Detail of the rusted wrought iron gates.

With the help of a certain Luke, the party I was in was quickly transported to the most impressive of all graves, that of a certain Mr Ong Sam Leong, who is buried together with his wife in what is thought to be the largest grave in the cemetery, but not before passing what must now be one of the most photographed figures in the cemetery, two painted stone Sikh guards that stand guard over a grave by the path leading to the area where the largest grave is. The largest grave is said to occupy an area the equivalent of ten HBD three-room flats. I was to learn from Pei Yun who blogs on Oceanskies, that Mr Ong who passed away in 1918, had amassed a fortune being the sole supplier of labour to the phosphate mines of Christmas Island, then administered by the Straits Settlements. Pei Yun, with an excellent knowledge of the cemetery as well as the significance of figurines and cravings found on the graves, was also able to shed some light on the significance of many of stone figurines and reliefs found on and around the tombs, including those found in and around the largest tomb, which boasts an impressive set of tiles, stone figures and reliefs which should really be carefully preserved and moved into a museum should Bukit Brown fall victim to the generals of development.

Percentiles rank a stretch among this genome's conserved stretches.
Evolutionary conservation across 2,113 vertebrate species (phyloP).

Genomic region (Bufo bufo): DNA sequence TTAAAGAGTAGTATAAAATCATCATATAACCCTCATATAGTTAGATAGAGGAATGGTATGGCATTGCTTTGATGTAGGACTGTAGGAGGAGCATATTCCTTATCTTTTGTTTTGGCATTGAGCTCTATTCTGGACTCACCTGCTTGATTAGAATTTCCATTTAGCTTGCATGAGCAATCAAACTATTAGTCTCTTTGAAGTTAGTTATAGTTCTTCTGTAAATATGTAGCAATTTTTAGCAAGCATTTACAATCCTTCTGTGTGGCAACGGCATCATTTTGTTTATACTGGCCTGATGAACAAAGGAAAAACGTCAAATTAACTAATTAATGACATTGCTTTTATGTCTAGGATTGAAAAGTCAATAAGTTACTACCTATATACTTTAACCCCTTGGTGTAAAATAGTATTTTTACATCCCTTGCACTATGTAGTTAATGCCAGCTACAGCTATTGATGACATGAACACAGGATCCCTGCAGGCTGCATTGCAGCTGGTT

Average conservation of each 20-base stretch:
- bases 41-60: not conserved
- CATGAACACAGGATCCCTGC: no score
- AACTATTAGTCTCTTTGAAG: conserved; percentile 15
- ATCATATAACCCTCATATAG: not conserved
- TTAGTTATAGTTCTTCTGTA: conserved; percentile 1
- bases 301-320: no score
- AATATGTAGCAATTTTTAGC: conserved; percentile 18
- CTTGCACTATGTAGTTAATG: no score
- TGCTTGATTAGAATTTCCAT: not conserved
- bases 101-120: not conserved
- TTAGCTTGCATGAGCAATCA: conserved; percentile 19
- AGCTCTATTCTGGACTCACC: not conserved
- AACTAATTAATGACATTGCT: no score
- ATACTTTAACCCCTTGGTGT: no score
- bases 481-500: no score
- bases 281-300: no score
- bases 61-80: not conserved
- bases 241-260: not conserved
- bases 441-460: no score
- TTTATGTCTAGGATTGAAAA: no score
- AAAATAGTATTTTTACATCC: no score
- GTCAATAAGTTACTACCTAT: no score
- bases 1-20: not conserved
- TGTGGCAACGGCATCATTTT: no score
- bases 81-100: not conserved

Tile work at the largest grave seen through the iPhone.

Intricate reliefs on the tomb of Mr and Mrs Ong Sam Leong that deserve to be preserved in a museum.

Guardians of Mr Ong Sam Leong's grave.